ESA has published some images of a crater with more than 30 kilometers (about 20 miles) across north of the large Hellas Planitia basin on the planet Mars obtained thanks to the High Resolution Stereo Camera (HRSC) instrument of the Mars Express space probe. The appearance of the crater along with the river valleys to the south indicates that at the time of impact there was groundwater near the surface. This is another indication that there was a lake in that region.
An article published in the journal “The Astrophysical Journal Letters” describes a research on the exoplanet WASP-12b. A team of astronomers from the McGille University, Canada, and the University of Exeter, UK, used the Space Telescope Imaging Spectrograph (STIS), an instrument of the Hubble Space Telescope discovering that the planet reflects only a very little percentage of the light it receives from its star. In a word, this strange planet is darker than fresh asphalt: in technical terms, its albedo is 0.064.
A little while ago the SpaceX Dragon spacecraft ended its CRS-12 (Cargo Resupply Service 12) mission for NASA splashing down smoothly in the Pacific Ocean a little more than 420 kilometers (about 326 miles) off the coast of California. The Dragon left the International Space Station a few hours before.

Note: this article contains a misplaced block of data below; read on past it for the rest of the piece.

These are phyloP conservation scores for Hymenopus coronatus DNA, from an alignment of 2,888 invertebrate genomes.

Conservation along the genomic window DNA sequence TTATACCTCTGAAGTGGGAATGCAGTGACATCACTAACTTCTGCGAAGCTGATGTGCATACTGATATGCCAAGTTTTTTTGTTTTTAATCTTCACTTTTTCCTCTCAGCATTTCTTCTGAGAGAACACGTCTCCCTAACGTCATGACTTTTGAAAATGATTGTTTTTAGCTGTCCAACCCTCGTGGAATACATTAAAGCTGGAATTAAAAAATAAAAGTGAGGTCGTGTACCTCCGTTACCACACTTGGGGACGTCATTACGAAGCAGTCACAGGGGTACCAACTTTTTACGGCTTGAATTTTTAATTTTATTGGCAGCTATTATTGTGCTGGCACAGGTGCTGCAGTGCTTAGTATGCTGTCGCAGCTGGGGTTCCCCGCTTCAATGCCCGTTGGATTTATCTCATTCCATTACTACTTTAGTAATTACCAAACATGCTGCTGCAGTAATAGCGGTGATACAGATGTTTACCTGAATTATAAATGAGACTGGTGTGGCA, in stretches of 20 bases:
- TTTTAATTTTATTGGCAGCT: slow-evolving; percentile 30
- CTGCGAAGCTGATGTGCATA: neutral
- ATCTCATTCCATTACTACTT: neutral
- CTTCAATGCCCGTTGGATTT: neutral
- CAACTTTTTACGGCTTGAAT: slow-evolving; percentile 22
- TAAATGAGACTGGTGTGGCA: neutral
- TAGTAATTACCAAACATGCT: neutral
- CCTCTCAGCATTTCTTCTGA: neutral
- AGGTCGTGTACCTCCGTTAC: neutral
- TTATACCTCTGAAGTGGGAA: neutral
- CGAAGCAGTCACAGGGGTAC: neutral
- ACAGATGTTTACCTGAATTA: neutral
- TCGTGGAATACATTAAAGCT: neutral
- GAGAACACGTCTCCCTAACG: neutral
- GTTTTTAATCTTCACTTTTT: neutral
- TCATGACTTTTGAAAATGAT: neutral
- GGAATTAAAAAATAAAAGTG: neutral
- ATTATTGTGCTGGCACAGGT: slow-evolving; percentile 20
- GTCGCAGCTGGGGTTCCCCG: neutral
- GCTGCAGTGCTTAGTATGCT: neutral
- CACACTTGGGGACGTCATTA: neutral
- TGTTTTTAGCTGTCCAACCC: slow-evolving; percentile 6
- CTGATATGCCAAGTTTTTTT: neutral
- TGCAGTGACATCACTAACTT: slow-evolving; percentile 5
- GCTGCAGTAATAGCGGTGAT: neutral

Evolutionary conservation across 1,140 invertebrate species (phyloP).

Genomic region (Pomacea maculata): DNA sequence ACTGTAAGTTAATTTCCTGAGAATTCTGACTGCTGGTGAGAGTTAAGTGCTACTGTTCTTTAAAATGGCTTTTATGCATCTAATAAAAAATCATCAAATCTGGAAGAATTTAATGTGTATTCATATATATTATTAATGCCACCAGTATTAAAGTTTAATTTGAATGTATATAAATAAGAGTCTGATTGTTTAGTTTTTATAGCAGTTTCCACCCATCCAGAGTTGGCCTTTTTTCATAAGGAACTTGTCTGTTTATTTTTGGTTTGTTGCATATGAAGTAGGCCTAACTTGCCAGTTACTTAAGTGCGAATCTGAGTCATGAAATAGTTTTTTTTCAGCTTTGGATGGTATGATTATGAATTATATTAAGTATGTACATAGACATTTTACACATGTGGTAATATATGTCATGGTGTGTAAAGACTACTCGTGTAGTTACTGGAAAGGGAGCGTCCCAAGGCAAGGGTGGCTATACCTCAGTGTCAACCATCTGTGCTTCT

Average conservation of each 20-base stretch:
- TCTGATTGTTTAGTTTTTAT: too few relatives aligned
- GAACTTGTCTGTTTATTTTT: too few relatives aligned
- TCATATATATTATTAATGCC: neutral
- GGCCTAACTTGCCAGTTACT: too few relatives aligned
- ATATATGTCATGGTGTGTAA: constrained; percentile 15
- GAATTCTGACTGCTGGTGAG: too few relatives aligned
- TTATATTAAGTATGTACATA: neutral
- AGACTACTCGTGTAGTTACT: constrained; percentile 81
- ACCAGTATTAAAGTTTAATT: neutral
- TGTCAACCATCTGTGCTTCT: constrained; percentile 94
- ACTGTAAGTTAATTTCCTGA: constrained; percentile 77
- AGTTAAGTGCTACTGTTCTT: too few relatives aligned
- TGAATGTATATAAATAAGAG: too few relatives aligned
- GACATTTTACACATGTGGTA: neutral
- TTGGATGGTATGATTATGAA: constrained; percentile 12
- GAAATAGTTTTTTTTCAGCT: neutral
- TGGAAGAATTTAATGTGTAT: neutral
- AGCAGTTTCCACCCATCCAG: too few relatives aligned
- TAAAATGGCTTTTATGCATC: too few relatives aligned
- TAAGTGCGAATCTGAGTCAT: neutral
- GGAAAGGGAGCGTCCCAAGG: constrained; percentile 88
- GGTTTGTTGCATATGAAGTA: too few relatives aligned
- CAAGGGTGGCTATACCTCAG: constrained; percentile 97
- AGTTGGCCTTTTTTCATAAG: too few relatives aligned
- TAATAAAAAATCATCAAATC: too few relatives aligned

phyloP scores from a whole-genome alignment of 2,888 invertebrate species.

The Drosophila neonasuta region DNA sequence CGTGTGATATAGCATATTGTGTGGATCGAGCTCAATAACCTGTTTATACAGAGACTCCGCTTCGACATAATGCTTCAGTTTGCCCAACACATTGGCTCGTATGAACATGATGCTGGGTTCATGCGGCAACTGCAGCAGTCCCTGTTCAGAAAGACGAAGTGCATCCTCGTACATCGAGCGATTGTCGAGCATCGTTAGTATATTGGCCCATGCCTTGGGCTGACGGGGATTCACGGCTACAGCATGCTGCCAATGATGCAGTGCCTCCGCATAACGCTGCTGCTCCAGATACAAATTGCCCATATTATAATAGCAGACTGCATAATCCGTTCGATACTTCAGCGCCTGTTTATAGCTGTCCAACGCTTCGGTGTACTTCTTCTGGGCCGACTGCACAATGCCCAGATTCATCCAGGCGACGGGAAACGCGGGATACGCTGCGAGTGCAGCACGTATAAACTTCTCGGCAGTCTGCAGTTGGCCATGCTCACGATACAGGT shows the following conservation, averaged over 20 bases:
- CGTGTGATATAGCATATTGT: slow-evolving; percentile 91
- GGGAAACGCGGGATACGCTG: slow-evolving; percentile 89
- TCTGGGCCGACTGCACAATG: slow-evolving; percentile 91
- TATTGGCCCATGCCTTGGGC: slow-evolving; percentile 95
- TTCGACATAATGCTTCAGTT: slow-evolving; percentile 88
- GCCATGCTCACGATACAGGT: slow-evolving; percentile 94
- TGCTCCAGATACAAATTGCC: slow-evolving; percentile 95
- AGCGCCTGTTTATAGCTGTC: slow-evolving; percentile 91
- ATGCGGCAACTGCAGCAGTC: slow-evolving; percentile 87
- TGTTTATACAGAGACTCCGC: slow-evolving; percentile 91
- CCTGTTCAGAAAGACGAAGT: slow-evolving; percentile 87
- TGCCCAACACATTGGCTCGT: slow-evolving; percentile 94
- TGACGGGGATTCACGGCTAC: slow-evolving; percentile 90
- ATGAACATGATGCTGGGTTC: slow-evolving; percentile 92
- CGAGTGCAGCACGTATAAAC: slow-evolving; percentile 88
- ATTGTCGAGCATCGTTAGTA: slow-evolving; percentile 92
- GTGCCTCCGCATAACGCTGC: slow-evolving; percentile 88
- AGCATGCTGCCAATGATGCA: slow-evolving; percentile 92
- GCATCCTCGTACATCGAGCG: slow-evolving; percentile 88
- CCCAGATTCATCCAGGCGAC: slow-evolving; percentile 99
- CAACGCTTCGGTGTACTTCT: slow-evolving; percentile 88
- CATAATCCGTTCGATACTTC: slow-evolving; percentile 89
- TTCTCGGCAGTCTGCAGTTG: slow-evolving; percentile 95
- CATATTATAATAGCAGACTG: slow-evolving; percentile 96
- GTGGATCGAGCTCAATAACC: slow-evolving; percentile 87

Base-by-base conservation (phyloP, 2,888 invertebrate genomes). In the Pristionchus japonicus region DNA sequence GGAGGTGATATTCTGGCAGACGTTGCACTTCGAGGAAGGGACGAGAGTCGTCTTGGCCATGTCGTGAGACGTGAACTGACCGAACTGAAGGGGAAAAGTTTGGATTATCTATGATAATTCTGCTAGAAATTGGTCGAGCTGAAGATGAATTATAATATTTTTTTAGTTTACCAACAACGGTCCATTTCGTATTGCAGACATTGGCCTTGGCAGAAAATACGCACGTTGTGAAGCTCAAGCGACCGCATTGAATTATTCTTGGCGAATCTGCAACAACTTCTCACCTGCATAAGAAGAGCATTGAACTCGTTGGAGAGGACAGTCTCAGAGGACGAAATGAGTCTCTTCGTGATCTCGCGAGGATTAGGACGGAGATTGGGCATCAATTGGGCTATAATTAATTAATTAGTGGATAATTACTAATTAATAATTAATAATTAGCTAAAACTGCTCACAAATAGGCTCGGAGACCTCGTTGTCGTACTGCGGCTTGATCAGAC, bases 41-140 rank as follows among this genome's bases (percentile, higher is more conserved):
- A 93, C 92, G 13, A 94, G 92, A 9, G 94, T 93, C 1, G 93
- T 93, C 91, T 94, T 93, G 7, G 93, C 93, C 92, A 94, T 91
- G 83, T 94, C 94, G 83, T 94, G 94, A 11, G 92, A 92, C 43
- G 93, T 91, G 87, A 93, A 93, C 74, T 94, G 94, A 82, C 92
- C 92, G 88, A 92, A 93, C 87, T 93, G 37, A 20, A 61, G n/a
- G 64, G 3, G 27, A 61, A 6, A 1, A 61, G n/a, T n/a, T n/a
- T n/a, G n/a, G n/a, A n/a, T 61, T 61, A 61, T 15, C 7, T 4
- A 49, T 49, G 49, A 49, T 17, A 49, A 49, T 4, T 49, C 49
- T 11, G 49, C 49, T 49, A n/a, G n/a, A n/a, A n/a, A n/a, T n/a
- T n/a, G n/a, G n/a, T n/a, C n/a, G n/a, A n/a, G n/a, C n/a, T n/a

NASA has confirmed that it has lost contact with the Cassini space probe, which until the last moment was sending information as it descended into the atmosphere of the planet Saturn and went to its destruction. It’s the end of the Cassini-Huygens mission, a collaboration between NASA, ESA and ASI (Italian Space Agency), one of the most extraordinary space missions in history.
A few hours ago the Soyuz MS-06 spacecraft was launched from the Baikonur Cosmodrome in Kazakhstan and after about six hours reached the International Space Station with the three new crew members on board Mark Vande Hei, Joe Acaba and Alexander Misurkin. The Soyuz used the fast track, now commonly used also for this spacecraft’s new version.